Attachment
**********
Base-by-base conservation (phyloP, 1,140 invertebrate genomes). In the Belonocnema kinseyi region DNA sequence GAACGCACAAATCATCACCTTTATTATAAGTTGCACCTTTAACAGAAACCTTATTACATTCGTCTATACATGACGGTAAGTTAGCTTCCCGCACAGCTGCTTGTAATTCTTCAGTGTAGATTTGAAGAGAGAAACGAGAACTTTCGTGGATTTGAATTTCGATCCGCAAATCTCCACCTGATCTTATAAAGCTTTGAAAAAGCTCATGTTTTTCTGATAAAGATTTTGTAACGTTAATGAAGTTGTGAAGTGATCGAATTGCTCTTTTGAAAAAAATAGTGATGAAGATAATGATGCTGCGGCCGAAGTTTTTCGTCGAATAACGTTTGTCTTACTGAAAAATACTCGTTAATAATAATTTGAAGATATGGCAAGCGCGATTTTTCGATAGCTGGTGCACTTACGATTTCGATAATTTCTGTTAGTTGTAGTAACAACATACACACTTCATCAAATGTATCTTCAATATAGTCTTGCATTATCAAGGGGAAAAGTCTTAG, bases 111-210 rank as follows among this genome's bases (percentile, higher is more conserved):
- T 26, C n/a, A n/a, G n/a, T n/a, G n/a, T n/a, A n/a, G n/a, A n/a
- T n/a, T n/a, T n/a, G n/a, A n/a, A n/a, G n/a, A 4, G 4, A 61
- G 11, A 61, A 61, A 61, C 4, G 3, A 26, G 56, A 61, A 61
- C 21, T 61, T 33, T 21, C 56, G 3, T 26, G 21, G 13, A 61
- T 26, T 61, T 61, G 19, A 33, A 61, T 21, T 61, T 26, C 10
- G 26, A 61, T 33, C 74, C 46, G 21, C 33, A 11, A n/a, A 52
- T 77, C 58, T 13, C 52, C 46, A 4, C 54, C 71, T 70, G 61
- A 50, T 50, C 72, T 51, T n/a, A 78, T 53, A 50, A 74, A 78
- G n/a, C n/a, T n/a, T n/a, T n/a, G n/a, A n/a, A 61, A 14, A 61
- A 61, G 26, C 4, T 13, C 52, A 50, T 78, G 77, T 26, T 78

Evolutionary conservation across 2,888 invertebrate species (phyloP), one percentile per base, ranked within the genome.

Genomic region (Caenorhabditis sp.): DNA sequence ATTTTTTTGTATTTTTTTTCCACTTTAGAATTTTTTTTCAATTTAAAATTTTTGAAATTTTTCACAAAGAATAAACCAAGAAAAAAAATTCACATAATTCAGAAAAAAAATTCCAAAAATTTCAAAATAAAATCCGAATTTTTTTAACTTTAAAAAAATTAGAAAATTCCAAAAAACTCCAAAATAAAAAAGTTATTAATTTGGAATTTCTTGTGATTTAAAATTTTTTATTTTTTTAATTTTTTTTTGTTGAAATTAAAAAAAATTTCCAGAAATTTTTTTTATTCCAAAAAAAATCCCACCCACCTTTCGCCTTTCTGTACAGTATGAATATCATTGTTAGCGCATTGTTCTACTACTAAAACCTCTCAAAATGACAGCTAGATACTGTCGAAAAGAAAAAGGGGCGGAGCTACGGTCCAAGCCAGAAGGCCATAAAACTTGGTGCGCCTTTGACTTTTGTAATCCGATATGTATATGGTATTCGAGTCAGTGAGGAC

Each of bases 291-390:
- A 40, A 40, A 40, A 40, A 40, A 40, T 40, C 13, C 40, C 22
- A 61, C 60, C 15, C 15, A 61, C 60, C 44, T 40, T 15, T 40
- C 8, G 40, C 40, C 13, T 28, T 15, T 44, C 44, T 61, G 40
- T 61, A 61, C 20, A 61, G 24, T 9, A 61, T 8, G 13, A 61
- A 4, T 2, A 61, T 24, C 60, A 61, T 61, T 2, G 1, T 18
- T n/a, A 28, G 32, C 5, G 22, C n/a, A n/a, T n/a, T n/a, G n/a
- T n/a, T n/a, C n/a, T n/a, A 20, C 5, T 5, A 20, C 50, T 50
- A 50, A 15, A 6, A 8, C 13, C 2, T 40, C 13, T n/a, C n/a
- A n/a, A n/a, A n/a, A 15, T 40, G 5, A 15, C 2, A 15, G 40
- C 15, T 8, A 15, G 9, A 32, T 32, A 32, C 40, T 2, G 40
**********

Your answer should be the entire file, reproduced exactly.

Base-by-base conservation (phyloP, 1,140 invertebrate genomes). In the Belonocnema kinseyi region DNA sequence GAACGCACAAATCATCACCTTTATTATAAGTTGCACCTTTAACAGAAACCTTATTACATTCGTCTATACATGACGGTAAGTTAGCTTCCCGCACAGCTGCTTGTAATTCTTCAGTGTAGATTTGAAGAGAGAAACGAGAACTTTCGTGGATTTGAATTTCGATCCGCAAATCTCCACCTGATCTTATAAAGCTTTGAAAAAGCTCATGTTTTTCTGATAAAGATTTTGTAACGTTAATGAAGTTGTGAAGTGATCGAATTGCTCTTTTGAAAAAAATAGTGATGAAGATAATGATGCTGCGGCCGAAGTTTTTCGTCGAATAACGTTTGTCTTACTGAAAAATACTCGTTAATAATAATTTGAAGATATGGCAAGCGCGATTTTTCGATAGCTGGTGCACTTACGATTTCGATAATTTCTGTTAGTTGTAGTAACAACATACACACTTCATCAAATGTATCTTCAATATAGTCTTGCATTATCAAGGGGAAAAGTCTTAG, bases 111-210 rank as follows among this genome's bases (percentile, higher is more conserved):
- T 26, C n/a, A n/a, G n/a, T n/a, G n/a, T n/a, A n/a, G n/a, A n/a
- T n/a, T n/a, T n/a, G n/a, A n/a, A n/a, G n/a, A 4, G 4, A 61
- G 11, A 61, A 61, A 61, C 4, G 3, A 26, G 56, A 61, A 61
- C 21, T 61, T 33, T 21, C 56, G 3, T 26, G 21, G 13, A 61
- T 26, T 61, T 61, G 19, A 33, A 61, T 21, T 61, T 26, C 10
- G 26, A 61, T 33, C 74, C 46, G 21, C 33, A 11, A n/a, A 52
- T 77, C 58, T 13, C 52, C 46, A 4, C 54, C 71, T 70, G 61
- A 50, T 50, C 72, T 51, T n/a, A 78, T 53, A 50, A 74, A 78
- G n/a, C n/a, T n/a, T n/a, T n/a, G n/a, A n/a, A 61, A 14, A 61
- A 61, G 26, C 4, T 13, C 52, A 50, T 78, G 77, T 26, T 78

Evolutionary conservation across 2,888 invertebrate species (phyloP), one percentile per base, ranked within the genome.

Genomic region (Caenorhabditis sp.): DNA sequence ATTTTTTTGTATTTTTTTTCCACTTTAGAATTTTTTTTCAATTTAAAATTTTTGAAATTTTTCACAAAGAATAAACCAAGAAAAAAAATTCACATAATTCAGAAAAAAAATTCCAAAAATTTCAAAATAAAATCCGAATTTTTTTAACTTTAAAAAAATTAGAAAATTCCAAAAAACTCCAAAATAAAAAAGTTATTAATTTGGAATTTCTTGTGATTTAAAATTTTTTATTTTTTTAATTTTTTTTTGTTGAAATTAAAAAAAATTTCCAGAAATTTTTTTTATTCCAAAAAAAATCCCACCCACCTTTCGCCTTTCTGTACAGTATGAATATCATTGTTAGCGCATTGTTCTACTACTAAAACCTCTCAAAATGACAGCTAGATACTGTCGAAAAGAAAAAGGGGCGGAGCTACGGTCCAAGCCAGAAGGCCATAAAACTTGGTGCGCCTTTGACTTTTGTAATCCGATATGTATATGGTATTCGAGTCAGTGAGGAC

Each of bases 291-390:
- A 40, A 40, A 40, A 40, A 40, A 40, T 40, C 13, C 40, C 22
- A 61, C 60, C 15, C 15, A 61, C 60, C 44, T 40, T 15, T 40
- C 8, G 40, C 40, C 13, T 28, T 15, T 44, C 44, T 61, G 40
- T 61, A 61, C 20, A 61, G 24, T 9, A 61, T 8, G 13, A 61
- A 4, T 2, A 61, T 24, C 60, A 61, T 61, T 2, G 1, T 18
- T n/a, A 28, G 32, C 5, G 22, C n/a, A n/a, T n/a, T n/a, G n/a
- T n/a, T n/a, C n/a, T n/a, A 20, C 5, T 5, A 20, C 50, T 50
- A 50, A 15, A 6, A 8, C 13, C 2, T 40, C 13, T n/a, C n/a
- A n/a, A n/a, A n/a, A 15, T 40, G 5, A 15, C 2, A 15, G 40
- C 15, T 8, A 15, G 9, A 32, T 32, A 32, C 40, T 2, G 40